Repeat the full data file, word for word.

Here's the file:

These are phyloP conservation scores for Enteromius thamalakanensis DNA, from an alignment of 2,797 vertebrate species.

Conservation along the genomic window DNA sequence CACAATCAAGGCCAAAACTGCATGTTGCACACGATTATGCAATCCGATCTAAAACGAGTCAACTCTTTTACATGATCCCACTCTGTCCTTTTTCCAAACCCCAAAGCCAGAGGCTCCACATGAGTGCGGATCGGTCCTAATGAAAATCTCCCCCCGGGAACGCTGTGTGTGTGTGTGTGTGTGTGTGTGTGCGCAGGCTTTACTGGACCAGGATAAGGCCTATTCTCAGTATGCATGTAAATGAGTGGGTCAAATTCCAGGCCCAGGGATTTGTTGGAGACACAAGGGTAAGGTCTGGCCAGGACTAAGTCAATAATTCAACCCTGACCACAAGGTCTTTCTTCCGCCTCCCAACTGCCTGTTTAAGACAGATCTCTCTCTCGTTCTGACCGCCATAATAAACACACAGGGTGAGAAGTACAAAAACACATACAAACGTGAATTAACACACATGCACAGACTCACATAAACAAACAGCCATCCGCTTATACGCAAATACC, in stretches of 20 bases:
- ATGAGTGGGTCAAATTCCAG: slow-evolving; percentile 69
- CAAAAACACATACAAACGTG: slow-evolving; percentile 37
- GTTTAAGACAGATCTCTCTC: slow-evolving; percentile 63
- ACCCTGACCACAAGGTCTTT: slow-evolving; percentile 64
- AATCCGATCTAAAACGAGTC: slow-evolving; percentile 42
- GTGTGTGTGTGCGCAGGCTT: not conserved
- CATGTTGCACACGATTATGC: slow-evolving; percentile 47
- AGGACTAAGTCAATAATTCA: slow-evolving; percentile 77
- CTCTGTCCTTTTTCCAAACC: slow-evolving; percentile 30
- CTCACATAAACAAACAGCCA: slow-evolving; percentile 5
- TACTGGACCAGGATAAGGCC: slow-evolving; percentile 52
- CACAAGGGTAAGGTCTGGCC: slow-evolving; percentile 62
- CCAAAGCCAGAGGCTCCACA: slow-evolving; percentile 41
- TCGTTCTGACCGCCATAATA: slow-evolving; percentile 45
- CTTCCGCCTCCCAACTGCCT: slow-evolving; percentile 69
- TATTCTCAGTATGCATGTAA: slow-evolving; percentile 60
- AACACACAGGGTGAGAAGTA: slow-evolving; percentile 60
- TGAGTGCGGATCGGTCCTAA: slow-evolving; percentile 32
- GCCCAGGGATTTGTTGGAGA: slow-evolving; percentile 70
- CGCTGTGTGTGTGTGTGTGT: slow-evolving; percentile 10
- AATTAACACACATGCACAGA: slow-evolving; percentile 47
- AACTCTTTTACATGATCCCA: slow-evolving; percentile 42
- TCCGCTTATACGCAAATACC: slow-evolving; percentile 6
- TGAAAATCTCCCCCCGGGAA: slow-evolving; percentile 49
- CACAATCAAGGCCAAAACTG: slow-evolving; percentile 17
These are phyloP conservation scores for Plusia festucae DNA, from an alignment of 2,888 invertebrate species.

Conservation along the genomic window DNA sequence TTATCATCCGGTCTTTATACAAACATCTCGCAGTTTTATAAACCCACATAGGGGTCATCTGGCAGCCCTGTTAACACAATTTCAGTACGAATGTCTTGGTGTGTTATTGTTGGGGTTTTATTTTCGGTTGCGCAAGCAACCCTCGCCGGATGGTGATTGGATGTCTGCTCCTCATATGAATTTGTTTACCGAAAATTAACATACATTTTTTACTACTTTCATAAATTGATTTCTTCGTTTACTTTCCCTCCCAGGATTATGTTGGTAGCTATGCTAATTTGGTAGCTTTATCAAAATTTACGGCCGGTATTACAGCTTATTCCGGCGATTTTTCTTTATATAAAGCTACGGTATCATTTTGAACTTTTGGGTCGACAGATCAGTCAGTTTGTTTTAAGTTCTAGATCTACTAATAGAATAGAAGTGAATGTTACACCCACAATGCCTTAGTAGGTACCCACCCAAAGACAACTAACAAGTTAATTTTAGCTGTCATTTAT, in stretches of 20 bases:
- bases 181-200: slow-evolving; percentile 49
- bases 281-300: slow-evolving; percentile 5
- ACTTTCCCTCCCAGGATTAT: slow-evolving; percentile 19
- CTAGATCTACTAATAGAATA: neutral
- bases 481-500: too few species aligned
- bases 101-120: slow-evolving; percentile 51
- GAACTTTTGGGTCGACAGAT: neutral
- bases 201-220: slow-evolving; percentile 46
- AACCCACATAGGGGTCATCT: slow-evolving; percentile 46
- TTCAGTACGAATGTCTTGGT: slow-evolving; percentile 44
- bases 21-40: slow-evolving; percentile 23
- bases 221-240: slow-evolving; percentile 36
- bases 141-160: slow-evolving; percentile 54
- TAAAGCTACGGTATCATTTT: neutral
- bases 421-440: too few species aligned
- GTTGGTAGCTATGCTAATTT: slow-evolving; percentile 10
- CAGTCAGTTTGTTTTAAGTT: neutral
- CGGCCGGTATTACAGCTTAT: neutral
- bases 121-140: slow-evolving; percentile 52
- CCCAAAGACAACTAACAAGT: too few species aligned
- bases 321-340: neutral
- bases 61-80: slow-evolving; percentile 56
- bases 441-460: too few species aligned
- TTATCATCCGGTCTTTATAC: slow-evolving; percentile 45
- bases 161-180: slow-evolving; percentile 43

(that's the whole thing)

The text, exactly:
These are phyloP conservation scores for Enteromius thamalakanensis DNA, from an alignment of 2,797 vertebrate species.

Conservation along the genomic window DNA sequence CACAATCAAGGCCAAAACTGCATGTTGCACACGATTATGCAATCCGATCTAAAACGAGTCAACTCTTTTACATGATCCCACTCTGTCCTTTTTCCAAACCCCAAAGCCAGAGGCTCCACATGAGTGCGGATCGGTCCTAATGAAAATCTCCCCCCGGGAACGCTGTGTGTGTGTGTGTGTGTGTGTGTGTGCGCAGGCTTTACTGGACCAGGATAAGGCCTATTCTCAGTATGCATGTAAATGAGTGGGTCAAATTCCAGGCCCAGGGATTTGTTGGAGACACAAGGGTAAGGTCTGGCCAGGACTAAGTCAATAATTCAACCCTGACCACAAGGTCTTTCTTCCGCCTCCCAACTGCCTGTTTAAGACAGATCTCTCTCTCGTTCTGACCGCCATAATAAACACACAGGGTGAGAAGTACAAAAACACATACAAACGTGAATTAACACACATGCACAGACTCACATAAACAAACAGCCATCCGCTTATACGCAAATACC, in stretches of 20 bases:
- ATGAGTGGGTCAAATTCCAG: slow-evolving; percentile 69
- CAAAAACACATACAAACGTG: slow-evolving; percentile 37
- GTTTAAGACAGATCTCTCTC: slow-evolving; percentile 63
- ACCCTGACCACAAGGTCTTT: slow-evolving; percentile 64
- AATCCGATCTAAAACGAGTC: slow-evolving; percentile 42
- GTGTGTGTGTGCGCAGGCTT: not conserved
- CATGTTGCACACGATTATGC: slow-evolving; percentile 47
- AGGACTAAGTCAATAATTCA: slow-evolving; percentile 77
- CTCTGTCCTTTTTCCAAACC: slow-evolving; percentile 30
- CTCACATAAACAAACAGCCA: slow-evolving; percentile 5
- TACTGGACCAGGATAAGGCC: slow-evolving; percentile 52
- CACAAGGGTAAGGTCTGGCC: slow-evolving; percentile 62
- CCAAAGCCAGAGGCTCCACA: slow-evolving; percentile 41
- TCGTTCTGACCGCCATAATA: slow-evolving; percentile 45
- CTTCCGCCTCCCAACTGCCT: slow-evolving; percentile 69
- TATTCTCAGTATGCATGTAA: slow-evolving; percentile 60
- AACACACAGGGTGAGAAGTA: slow-evolving; percentile 60
- TGAGTGCGGATCGGTCCTAA: slow-evolving; percentile 32
- GCCCAGGGATTTGTTGGAGA: slow-evolving; percentile 70
- CGCTGTGTGTGTGTGTGTGT: slow-evolving; percentile 10
- AATTAACACACATGCACAGA: slow-evolving; percentile 47
- AACTCTTTTACATGATCCCA: slow-evolving; percentile 42
- TCCGCTTATACGCAAATACC: slow-evolving; percentile 6
- TGAAAATCTCCCCCCGGGAA: slow-evolving; percentile 49
- CACAATCAAGGCCAAAACTG: slow-evolving; percentile 17
These are phyloP conservation scores for Plusia festucae DNA, from an alignment of 2,888 invertebrate species.

Conservation along the genomic window DNA sequence TTATCATCCGGTCTTTATACAAACATCTCGCAGTTTTATAAACCCACATAGGGGTCATCTGGCAGCCCTGTTAACACAATTTCAGTACGAATGTCTTGGTGTGTTATTGTTGGGGTTTTATTTTCGGTTGCGCAAGCAACCCTCGCCGGATGGTGATTGGATGTCTGCTCCTCATATGAATTTGTTTACCGAAAATTAACATACATTTTTTACTACTTTCATAAATTGATTTCTTCGTTTACTTTCCCTCCCAGGATTATGTTGGTAGCTATGCTAATTTGGTAGCTTTATCAAAATTTACGGCCGGTATTACAGCTTATTCCGGCGATTTTTCTTTATATAAAGCTACGGTATCATTTTGAACTTTTGGGTCGACAGATCAGTCAGTTTGTTTTAAGTTCTAGATCTACTAATAGAATAGAAGTGAATGTTACACCCACAATGCCTTAGTAGGTACCCACCCAAAGACAACTAACAAGTTAATTTTAGCTGTCATTTAT, in stretches of 20 bases:
- bases 181-200: slow-evolving; percentile 49
- bases 281-300: slow-evolving; percentile 5
- ACTTTCCCTCCCAGGATTAT: slow-evolving; percentile 19
- CTAGATCTACTAATAGAATA: neutral
- bases 481-500: too few species aligned
- bases 101-120: slow-evolving; percentile 51
- GAACTTTTGGGTCGACAGAT: neutral
- bases 201-220: slow-evolving; percentile 46
- AACCCACATAGGGGTCATCT: slow-evolving; percentile 46
- TTCAGTACGAATGTCTTGGT: slow-evolving; percentile 44
- bases 21-40: slow-evolving; percentile 23
- bases 221-240: slow-evolving; percentile 36
- bases 141-160: slow-evolving; percentile 54
- TAAAGCTACGGTATCATTTT: neutral
- bases 421-440: too few species aligned
- GTTGGTAGCTATGCTAATTT: slow-evolving; percentile 10
- CAGTCAGTTTGTTTTAAGTT: neutral
- CGGCCGGTATTACAGCTTAT: neutral
- bases 121-140: slow-evolving; percentile 52
- CCCAAAGACAACTAACAAGT: too few species aligned
- bases 321-340: neutral
- bases 61-80: slow-evolving; percentile 56
- bases 441-460: too few species aligned
- TTATCATCCGGTCTTTATAC: slow-evolving; percentile 45
- bases 161-180: slow-evolving; percentile 43